I suppose that this crisis I’m having stems from the fear that I may become just as corrupt as my rich clients. I don’t kid myself into thinking I will ever achieve the same level of wealth as any of my benefactors, but by enabling them and their system of economic oppression, I feel as though I am heading down the same road. In comparison to other sex workers, I am highly privileged. There’s a sense that I’m seeking just as much validation that I’m doing the “right” things with my money from my peers (by writing this piece, for example) as my clients seek from me. I realize my constant need to wrestle with this instead of just being able to be thankful and enjoy the spoils of my efforts is itself very bourgeois.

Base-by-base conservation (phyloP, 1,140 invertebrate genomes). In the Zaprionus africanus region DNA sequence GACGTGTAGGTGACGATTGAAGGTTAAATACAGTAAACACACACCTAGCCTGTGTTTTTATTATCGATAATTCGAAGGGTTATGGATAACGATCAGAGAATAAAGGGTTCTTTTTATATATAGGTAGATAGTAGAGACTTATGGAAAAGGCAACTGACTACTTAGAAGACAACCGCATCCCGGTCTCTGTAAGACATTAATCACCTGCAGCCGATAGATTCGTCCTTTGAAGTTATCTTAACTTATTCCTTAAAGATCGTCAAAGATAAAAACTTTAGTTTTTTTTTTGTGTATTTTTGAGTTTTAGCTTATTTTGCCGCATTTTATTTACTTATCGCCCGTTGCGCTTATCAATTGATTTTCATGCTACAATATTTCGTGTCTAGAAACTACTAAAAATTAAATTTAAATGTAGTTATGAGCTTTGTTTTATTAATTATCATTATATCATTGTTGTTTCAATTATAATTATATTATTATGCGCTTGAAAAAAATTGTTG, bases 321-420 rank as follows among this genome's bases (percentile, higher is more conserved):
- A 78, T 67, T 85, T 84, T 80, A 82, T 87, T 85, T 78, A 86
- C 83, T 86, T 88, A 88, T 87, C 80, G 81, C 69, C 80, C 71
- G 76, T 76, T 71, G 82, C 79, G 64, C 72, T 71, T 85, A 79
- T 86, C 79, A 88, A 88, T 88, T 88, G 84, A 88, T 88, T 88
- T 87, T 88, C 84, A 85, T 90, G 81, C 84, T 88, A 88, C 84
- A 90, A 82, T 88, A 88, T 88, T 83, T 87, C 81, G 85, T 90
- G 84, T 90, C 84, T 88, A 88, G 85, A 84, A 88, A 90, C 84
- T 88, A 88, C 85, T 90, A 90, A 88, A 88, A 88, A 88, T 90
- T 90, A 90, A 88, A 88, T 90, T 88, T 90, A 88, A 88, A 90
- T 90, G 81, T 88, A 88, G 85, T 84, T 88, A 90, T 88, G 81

The fact is that I don’t want to drop out of capitalism, not totally. I love shopping, I love health care, I love expensive food. I love my high-rise apartment and all the cute Ikea furnishings I’ve filled it with. I love all these things bought with money from sex work, money I never could have imagined myself obtaining without it.

I wouldn’t say I love my lifestyle—clearly I’m having some major issues with it. But I’m a lot more comfortable than I have ever been, so I should love it. The problem is that I’m forced to participate in a system I wholeheartedly disagree with in order to be this comfortable. And that’s making me uncomfortable, because I believe everyone, no matter hard they work, or who they are, has an absolute right to the same economic advantages I’m enjoying.